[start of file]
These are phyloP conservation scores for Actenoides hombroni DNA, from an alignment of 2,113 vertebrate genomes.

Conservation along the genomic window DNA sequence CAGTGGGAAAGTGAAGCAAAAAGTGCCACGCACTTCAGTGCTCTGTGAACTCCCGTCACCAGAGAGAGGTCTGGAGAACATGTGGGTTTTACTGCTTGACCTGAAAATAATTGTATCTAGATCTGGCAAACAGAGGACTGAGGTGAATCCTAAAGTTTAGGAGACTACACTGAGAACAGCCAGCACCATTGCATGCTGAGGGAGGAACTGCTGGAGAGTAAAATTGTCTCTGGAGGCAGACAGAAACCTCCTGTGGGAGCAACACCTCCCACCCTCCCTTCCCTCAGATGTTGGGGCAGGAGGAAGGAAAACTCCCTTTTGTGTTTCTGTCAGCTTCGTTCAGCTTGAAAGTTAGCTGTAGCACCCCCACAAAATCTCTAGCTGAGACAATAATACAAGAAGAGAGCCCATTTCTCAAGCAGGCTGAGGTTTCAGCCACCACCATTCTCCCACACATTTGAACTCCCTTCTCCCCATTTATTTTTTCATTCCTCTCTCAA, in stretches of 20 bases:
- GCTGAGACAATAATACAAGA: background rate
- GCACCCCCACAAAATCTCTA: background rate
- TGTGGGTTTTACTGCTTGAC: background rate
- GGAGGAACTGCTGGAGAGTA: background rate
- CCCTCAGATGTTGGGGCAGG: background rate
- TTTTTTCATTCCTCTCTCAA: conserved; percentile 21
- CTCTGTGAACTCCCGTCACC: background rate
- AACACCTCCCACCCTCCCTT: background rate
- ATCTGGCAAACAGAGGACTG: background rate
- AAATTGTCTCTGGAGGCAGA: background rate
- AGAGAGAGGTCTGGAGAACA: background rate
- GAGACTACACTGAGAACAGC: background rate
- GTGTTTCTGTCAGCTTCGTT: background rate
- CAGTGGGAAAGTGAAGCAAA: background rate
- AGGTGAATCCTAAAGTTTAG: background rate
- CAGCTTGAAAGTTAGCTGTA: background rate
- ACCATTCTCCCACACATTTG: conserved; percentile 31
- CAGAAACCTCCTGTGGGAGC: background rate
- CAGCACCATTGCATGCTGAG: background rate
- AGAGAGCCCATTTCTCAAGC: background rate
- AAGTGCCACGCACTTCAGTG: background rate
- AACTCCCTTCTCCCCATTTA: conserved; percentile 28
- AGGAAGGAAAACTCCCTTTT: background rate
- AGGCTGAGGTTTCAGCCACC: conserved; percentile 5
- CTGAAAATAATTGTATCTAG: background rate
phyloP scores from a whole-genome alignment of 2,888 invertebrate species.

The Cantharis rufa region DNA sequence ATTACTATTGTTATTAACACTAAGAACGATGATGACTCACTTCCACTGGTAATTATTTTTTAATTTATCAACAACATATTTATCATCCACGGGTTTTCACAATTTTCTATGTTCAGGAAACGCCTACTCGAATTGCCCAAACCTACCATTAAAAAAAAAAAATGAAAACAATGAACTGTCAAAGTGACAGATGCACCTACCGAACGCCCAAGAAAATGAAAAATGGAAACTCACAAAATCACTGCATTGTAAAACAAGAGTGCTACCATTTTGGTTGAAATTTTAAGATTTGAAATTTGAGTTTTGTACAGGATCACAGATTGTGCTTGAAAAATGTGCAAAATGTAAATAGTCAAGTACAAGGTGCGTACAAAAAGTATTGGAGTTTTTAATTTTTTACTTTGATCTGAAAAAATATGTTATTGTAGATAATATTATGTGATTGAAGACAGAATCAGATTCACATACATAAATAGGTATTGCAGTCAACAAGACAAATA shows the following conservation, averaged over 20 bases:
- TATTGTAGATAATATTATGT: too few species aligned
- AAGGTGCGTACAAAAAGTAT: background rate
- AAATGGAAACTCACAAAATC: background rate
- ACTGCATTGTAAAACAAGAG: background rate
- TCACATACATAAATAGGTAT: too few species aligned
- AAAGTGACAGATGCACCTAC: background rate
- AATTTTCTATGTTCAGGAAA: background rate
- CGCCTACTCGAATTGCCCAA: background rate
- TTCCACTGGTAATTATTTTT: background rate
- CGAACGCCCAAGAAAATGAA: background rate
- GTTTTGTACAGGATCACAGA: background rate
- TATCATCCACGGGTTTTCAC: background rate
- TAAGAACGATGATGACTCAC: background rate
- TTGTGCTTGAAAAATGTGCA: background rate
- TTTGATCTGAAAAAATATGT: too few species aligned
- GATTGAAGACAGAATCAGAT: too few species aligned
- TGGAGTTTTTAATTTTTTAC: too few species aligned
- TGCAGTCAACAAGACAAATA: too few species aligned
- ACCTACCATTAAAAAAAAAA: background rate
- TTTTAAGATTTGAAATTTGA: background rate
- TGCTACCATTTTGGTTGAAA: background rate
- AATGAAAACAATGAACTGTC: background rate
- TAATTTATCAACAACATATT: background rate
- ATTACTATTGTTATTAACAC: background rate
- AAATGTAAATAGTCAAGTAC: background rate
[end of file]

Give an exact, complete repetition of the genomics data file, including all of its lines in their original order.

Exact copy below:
These are phyloP conservation scores for Actenoides hombroni DNA, from an alignment of 2,113 vertebrate genomes.

Conservation along the genomic window DNA sequence CAGTGGGAAAGTGAAGCAAAAAGTGCCACGCACTTCAGTGCTCTGTGAACTCCCGTCACCAGAGAGAGGTCTGGAGAACATGTGGGTTTTACTGCTTGACCTGAAAATAATTGTATCTAGATCTGGCAAACAGAGGACTGAGGTGAATCCTAAAGTTTAGGAGACTACACTGAGAACAGCCAGCACCATTGCATGCTGAGGGAGGAACTGCTGGAGAGTAAAATTGTCTCTGGAGGCAGACAGAAACCTCCTGTGGGAGCAACACCTCCCACCCTCCCTTCCCTCAGATGTTGGGGCAGGAGGAAGGAAAACTCCCTTTTGTGTTTCTGTCAGCTTCGTTCAGCTTGAAAGTTAGCTGTAGCACCCCCACAAAATCTCTAGCTGAGACAATAATACAAGAAGAGAGCCCATTTCTCAAGCAGGCTGAGGTTTCAGCCACCACCATTCTCCCACACATTTGAACTCCCTTCTCCCCATTTATTTTTTCATTCCTCTCTCAA, in stretches of 20 bases:
- GCTGAGACAATAATACAAGA: background rate
- GCACCCCCACAAAATCTCTA: background rate
- TGTGGGTTTTACTGCTTGAC: background rate
- GGAGGAACTGCTGGAGAGTA: background rate
- CCCTCAGATGTTGGGGCAGG: background rate
- TTTTTTCATTCCTCTCTCAA: conserved; percentile 21
- CTCTGTGAACTCCCGTCACC: background rate
- AACACCTCCCACCCTCCCTT: background rate
- ATCTGGCAAACAGAGGACTG: background rate
- AAATTGTCTCTGGAGGCAGA: background rate
- AGAGAGAGGTCTGGAGAACA: background rate
- GAGACTACACTGAGAACAGC: background rate
- GTGTTTCTGTCAGCTTCGTT: background rate
- CAGTGGGAAAGTGAAGCAAA: background rate
- AGGTGAATCCTAAAGTTTAG: background rate
- CAGCTTGAAAGTTAGCTGTA: background rate
- ACCATTCTCCCACACATTTG: conserved; percentile 31
- CAGAAACCTCCTGTGGGAGC: background rate
- CAGCACCATTGCATGCTGAG: background rate
- AGAGAGCCCATTTCTCAAGC: background rate
- AAGTGCCACGCACTTCAGTG: background rate
- AACTCCCTTCTCCCCATTTA: conserved; percentile 28
- AGGAAGGAAAACTCCCTTTT: background rate
- AGGCTGAGGTTTCAGCCACC: conserved; percentile 5
- CTGAAAATAATTGTATCTAG: background rate
phyloP scores from a whole-genome alignment of 2,888 invertebrate species.

The Cantharis rufa region DNA sequence ATTACTATTGTTATTAACACTAAGAACGATGATGACTCACTTCCACTGGTAATTATTTTTTAATTTATCAACAACATATTTATCATCCACGGGTTTTCACAATTTTCTATGTTCAGGAAACGCCTACTCGAATTGCCCAAACCTACCATTAAAAAAAAAAAATGAAAACAATGAACTGTCAAAGTGACAGATGCACCTACCGAACGCCCAAGAAAATGAAAAATGGAAACTCACAAAATCACTGCATTGTAAAACAAGAGTGCTACCATTTTGGTTGAAATTTTAAGATTTGAAATTTGAGTTTTGTACAGGATCACAGATTGTGCTTGAAAAATGTGCAAAATGTAAATAGTCAAGTACAAGGTGCGTACAAAAAGTATTGGAGTTTTTAATTTTTTACTTTGATCTGAAAAAATATGTTATTGTAGATAATATTATGTGATTGAAGACAGAATCAGATTCACATACATAAATAGGTATTGCAGTCAACAAGACAAATA shows the following conservation, averaged over 20 bases:
- TATTGTAGATAATATTATGT: too few species aligned
- AAGGTGCGTACAAAAAGTAT: background rate
- AAATGGAAACTCACAAAATC: background rate
- ACTGCATTGTAAAACAAGAG: background rate
- TCACATACATAAATAGGTAT: too few species aligned
- AAAGTGACAGATGCACCTAC: background rate
- AATTTTCTATGTTCAGGAAA: background rate
- CGCCTACTCGAATTGCCCAA: background rate
- TTCCACTGGTAATTATTTTT: background rate
- CGAACGCCCAAGAAAATGAA: background rate
- GTTTTGTACAGGATCACAGA: background rate
- TATCATCCACGGGTTTTCAC: background rate
- TAAGAACGATGATGACTCAC: background rate
- TTGTGCTTGAAAAATGTGCA: background rate
- TTTGATCTGAAAAAATATGT: too few species aligned
- GATTGAAGACAGAATCAGAT: too few species aligned
- TGGAGTTTTTAATTTTTTAC: too few species aligned
- TGCAGTCAACAAGACAAATA: too few species aligned
- ACCTACCATTAAAAAAAAAA: background rate
- TTTTAAGATTTGAAATTTGA: background rate
- TGCTACCATTTTGGTTGAAA: background rate
- AATGAAAACAATGAACTGTC: background rate
- TAATTTATCAACAACATATT: background rate
- ATTACTATTGTTATTAACAC: background rate
- AAATGTAAATAGTCAAGTAC: background rate